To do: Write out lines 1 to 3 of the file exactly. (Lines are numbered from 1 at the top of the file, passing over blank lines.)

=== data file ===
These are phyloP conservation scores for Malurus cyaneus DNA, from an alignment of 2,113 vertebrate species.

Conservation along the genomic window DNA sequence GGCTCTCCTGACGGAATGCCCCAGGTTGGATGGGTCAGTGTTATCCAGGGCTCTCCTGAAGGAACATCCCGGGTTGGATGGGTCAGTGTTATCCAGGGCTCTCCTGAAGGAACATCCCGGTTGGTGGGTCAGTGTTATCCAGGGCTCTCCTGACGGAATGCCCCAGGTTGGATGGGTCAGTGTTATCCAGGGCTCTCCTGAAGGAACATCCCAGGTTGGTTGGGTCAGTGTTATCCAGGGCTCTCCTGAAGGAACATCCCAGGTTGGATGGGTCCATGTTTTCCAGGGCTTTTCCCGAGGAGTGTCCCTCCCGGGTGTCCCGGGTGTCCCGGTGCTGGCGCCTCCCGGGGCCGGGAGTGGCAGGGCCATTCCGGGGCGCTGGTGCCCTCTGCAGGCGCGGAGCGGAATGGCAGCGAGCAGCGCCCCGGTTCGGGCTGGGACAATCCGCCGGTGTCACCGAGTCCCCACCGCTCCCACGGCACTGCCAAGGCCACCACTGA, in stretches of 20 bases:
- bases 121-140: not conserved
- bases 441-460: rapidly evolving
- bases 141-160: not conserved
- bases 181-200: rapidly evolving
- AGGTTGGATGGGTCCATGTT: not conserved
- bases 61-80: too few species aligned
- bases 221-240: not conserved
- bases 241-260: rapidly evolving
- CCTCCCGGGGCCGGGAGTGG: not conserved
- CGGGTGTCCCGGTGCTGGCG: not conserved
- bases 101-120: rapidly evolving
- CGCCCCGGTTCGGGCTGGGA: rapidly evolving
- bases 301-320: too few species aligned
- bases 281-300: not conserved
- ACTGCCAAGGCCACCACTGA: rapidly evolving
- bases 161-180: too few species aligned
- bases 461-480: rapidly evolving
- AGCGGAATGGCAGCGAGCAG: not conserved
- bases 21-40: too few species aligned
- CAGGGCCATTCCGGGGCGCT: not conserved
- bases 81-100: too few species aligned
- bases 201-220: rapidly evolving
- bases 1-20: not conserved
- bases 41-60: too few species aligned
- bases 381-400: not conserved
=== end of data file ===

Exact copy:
These are phyloP conservation scores for Malurus cyaneus DNA, from an alignment of 2,113 vertebrate species.

Conservation along the genomic window DNA sequence GGCTCTCCTGACGGAATGCCCCAGGTTGGATGGGTCAGTGTTATCCAGGGCTCTCCTGAAGGAACATCCCGGGTTGGATGGGTCAGTGTTATCCAGGGCTCTCCTGAAGGAACATCCCGGTTGGTGGGTCAGTGTTATCCAGGGCTCTCCTGACGGAATGCCCCAGGTTGGATGGGTCAGTGTTATCCAGGGCTCTCCTGAAGGAACATCCCAGGTTGGTTGGGTCAGTGTTATCCAGGGCTCTCCTGAAGGAACATCCCAGGTTGGATGGGTCCATGTTTTCCAGGGCTTTTCCCGAGGAGTGTCCCTCCCGGGTGTCCCGGGTGTCCCGGTGCTGGCGCCTCCCGGGGCCGGGAGTGGCAGGGCCATTCCGGGGCGCTGGTGCCCTCTGCAGGCGCGGAGCGGAATGGCAGCGAGCAGCGCCCCGGTTCGGGCTGGGACAATCCGCCGGTGTCACCGAGTCCCCACCGCTCCCACGGCACTGCCAAGGCCACCACTGA, in stretches of 20 bases:
- bases 121-140: not conserved